What your leaders are doing today.

Former Nebraska Gov. Pete Ricketts will be sworn into the Senate today. (Gage Skidmore)

White House

President Biden will return to Washington this morning from Rehoboth Beach, Delaware, where he spent the weekend. He has nothing else on his public schedule.

Vice President Harris will administer the oath of office to Pete Ricketts, the former Nebraska governor who has been appointed to fill the seat being vacated by Sen. Ben Sasse (R-NE). Sasse resigned to become president of the University of Florida. Watch the swearing-in at 3 p.m. ET

White House press secretary Karine Jean-Pierre will hold her daily press briefing. Watch at 2 p.m. ET


The Senate is scheduled to hold one vote today, on Brendan Owens’ nomination to be Assistant Secretary of Defense for Energy, Installations, and Environment. Watch today’s session at 3 p.m. ET

The House will not meet today.


The Supreme Court is expected to release its first opinions of the term, which began in October. The justices have never gone this long into a term without deciding at least one case. Read the opinions when they’re posted at 10 a.m. ET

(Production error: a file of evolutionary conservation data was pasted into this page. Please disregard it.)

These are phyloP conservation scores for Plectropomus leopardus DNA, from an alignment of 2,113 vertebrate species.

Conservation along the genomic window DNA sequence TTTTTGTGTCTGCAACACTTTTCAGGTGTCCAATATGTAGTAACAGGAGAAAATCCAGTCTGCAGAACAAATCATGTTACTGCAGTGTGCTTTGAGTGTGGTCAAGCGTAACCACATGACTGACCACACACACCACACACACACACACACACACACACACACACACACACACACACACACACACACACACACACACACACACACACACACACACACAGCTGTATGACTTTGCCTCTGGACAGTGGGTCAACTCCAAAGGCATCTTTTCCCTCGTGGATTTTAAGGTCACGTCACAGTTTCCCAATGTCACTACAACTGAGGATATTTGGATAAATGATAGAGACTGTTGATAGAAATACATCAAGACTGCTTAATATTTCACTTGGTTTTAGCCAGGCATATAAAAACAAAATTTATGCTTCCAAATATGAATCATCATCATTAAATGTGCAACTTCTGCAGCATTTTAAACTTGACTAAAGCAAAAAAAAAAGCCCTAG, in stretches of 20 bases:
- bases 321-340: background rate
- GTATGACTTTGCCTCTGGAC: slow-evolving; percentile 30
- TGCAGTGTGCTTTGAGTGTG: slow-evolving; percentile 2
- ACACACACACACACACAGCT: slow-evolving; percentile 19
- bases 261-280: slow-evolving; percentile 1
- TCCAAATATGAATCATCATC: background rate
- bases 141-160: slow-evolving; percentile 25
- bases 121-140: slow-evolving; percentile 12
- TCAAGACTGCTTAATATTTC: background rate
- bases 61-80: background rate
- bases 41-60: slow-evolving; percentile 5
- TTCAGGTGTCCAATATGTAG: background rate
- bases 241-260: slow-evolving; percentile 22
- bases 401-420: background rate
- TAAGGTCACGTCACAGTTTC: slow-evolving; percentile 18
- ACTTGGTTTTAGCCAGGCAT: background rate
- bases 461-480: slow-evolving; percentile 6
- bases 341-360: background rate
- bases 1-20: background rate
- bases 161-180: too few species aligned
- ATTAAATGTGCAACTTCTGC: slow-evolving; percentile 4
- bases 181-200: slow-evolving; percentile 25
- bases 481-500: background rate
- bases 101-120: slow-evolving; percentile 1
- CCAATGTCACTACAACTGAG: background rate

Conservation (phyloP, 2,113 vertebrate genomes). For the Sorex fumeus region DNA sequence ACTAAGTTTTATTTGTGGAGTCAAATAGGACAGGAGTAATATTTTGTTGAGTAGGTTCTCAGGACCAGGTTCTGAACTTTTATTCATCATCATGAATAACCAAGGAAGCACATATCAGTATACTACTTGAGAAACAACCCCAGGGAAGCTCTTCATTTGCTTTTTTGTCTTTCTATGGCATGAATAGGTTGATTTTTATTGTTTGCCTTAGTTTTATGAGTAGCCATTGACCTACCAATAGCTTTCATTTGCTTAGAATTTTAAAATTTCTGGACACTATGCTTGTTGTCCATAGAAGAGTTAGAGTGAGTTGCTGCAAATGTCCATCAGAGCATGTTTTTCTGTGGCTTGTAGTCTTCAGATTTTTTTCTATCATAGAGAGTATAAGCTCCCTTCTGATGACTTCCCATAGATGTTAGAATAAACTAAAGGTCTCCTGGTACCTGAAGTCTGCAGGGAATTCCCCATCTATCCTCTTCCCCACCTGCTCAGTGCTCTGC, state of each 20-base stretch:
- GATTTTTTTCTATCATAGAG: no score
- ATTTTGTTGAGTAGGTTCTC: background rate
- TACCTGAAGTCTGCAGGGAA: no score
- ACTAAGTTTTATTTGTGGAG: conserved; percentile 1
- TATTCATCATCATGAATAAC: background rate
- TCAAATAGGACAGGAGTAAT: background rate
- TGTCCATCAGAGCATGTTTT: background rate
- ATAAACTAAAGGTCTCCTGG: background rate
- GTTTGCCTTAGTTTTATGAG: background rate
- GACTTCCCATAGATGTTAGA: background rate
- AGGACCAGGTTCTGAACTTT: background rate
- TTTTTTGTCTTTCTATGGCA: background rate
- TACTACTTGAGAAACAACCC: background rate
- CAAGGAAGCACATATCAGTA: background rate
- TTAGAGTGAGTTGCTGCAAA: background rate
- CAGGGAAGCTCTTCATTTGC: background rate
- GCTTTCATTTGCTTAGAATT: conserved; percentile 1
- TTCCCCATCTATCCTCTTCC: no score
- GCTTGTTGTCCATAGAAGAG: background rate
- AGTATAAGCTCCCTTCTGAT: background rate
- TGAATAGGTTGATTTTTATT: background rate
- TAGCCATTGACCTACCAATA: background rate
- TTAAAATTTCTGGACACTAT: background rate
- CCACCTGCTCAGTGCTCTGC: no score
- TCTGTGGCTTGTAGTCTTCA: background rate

Before I go...

Here’s something interesting: A group of researchers at Harvard have spent 85 years studying health and happiness, starting with an original group of 724 men and now expanding to more than 1,300 of their male and female descendants over three generations.

According to the study — the “longest in-depth longitudinal study on human life ever done” — fostering and maintaining strong personal relationships is the single most important factor in bringing about long-term health and happiness. Here it is from Robert Waldinger and Marc Schulz, the study’s directors:

“Through all the years of studying these lives, one crucial factor stands out for the consistency and power of its ties to physical health, mental health and longevity. Contrary to what many people might think, it’s not career achievement, or exercise, or a healthy diet. Don’t get us wrong; these things matter. But one thing continuously demonstrates its broad and enduring importance: good relationships.”

Read recent essays from Waldinger and Schulz in The Atlantic and The Wall Street Journal. They also have a new book out, available here.

Thanks for reading.

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— Gabe